How will office life be different in a pandemic?
The office you once knew is likely to look vastly different.
Companies are taking a variety of steps to keep people a safe distance apart, such as using staggered shifts or asking people to come in on alternating days. Cubicles may also have higher walls or there may be new partitions between desks for added protection.
Kitchens, conference rooms and other common areas may be closed, and some offices have implemented one-way paths to keep people from passing each other. For essential shared spaces like elevators and bathrooms, face coverings could be required and there may be more frequent cleanings and limits on how many people can enter at one time. That could mean longer waits to use them.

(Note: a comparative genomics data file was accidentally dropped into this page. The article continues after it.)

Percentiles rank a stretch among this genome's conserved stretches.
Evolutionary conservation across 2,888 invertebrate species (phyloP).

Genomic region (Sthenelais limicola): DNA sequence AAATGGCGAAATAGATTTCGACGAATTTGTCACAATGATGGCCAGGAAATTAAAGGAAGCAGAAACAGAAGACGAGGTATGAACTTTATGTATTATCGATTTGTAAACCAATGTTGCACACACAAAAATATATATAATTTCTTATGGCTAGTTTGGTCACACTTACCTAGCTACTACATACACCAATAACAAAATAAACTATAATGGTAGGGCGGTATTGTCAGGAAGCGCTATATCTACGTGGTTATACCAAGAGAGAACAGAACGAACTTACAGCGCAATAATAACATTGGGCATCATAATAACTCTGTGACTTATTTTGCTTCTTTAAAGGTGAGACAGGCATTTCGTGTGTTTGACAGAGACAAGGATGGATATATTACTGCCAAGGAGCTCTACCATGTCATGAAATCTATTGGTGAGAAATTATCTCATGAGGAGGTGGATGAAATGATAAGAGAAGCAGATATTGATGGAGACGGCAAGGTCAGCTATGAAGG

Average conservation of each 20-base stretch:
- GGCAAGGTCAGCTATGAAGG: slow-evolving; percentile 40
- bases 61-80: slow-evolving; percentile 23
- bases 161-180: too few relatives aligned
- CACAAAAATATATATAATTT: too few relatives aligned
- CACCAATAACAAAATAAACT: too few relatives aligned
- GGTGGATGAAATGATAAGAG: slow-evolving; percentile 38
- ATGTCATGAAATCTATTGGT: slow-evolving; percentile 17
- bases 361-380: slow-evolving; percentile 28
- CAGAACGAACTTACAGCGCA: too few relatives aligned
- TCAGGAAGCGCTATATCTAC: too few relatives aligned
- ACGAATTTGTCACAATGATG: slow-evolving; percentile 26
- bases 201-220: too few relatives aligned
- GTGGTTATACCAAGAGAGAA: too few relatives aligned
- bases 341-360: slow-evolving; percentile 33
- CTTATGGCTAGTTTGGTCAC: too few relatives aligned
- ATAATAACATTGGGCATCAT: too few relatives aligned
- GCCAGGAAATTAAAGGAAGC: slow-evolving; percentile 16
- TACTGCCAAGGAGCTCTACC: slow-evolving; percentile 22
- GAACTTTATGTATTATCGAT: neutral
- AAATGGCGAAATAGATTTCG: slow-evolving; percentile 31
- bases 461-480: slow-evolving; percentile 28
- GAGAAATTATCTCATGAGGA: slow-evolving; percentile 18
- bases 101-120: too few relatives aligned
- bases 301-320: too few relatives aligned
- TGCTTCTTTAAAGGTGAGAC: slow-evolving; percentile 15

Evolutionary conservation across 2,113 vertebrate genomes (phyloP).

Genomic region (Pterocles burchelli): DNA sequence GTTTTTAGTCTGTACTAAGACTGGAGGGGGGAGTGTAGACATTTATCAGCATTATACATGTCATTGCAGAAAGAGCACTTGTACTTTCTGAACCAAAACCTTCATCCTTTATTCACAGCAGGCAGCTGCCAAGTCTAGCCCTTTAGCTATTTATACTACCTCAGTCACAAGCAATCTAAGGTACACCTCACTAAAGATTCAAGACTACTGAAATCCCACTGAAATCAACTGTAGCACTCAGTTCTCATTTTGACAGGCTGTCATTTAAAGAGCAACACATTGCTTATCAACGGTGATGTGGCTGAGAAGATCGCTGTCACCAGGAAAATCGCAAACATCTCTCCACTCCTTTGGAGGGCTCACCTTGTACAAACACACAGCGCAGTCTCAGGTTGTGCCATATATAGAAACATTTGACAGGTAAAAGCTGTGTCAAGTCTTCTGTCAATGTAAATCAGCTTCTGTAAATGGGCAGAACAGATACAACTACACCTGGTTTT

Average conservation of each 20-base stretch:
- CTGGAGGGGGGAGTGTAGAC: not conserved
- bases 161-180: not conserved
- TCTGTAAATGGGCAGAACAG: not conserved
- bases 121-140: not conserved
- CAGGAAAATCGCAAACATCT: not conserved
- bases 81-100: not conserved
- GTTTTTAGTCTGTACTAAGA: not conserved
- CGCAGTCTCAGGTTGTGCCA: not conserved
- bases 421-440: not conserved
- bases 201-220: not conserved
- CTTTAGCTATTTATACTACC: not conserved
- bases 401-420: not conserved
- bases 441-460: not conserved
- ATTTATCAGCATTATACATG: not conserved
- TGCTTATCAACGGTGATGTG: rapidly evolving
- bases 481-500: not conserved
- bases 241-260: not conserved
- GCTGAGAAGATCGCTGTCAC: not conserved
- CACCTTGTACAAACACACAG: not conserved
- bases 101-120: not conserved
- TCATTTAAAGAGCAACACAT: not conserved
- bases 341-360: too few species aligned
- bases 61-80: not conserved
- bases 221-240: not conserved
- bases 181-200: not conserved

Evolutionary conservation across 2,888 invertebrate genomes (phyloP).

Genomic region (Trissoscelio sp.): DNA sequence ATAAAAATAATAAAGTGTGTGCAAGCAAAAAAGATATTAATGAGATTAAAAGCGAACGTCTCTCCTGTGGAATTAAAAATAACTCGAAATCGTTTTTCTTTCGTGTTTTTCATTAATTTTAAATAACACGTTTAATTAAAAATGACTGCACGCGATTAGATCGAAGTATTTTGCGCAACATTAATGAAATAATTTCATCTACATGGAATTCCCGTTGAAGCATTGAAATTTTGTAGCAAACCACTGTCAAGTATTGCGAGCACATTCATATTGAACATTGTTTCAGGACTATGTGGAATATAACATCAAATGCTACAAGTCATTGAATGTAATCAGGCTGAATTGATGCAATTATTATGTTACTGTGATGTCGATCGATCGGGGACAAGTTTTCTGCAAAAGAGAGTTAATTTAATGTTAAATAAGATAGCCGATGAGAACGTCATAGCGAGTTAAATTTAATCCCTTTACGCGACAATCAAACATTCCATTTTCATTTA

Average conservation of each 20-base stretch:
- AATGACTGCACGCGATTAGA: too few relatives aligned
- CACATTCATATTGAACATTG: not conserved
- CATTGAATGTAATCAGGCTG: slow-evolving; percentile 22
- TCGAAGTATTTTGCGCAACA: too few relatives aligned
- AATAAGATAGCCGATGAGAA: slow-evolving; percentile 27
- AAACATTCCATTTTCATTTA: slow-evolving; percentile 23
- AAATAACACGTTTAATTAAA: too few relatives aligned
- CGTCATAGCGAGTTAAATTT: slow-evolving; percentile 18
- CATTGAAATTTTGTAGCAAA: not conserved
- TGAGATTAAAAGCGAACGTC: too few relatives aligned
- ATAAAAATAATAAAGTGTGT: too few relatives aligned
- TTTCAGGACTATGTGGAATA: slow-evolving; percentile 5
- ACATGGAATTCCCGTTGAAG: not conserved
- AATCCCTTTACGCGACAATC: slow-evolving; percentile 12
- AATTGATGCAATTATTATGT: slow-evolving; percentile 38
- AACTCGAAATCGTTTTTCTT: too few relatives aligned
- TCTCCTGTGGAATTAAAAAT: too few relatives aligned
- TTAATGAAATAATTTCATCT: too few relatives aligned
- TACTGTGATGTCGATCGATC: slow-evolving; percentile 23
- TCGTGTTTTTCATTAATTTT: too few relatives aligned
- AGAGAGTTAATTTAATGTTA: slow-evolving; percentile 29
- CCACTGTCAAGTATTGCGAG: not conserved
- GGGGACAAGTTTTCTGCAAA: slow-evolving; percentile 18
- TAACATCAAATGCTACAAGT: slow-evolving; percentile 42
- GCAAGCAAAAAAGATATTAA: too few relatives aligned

Even with such social distancing measures, expect to wear a mask, especially when you’re not at your desk. Your company will also likely ask you to report if you are having any symptoms.
The U.S. Centers for Disease Control and Prevention offers guidelines on keeping offices safe. But the specific measures at your office will vary depending on the company and any local rules. In the latest phase of New York state's reopening plan, for example, office capacity is capped at 50%.
The pandemic may also prompt changes that aren’t directly about safety. At Bergmeyer, a design firm in Boston, the lights were adjusted to make Zoom calls look better.
The AP is answering your questions about the coronavirus in this series. Submit them at: FactCheck@AP.org.
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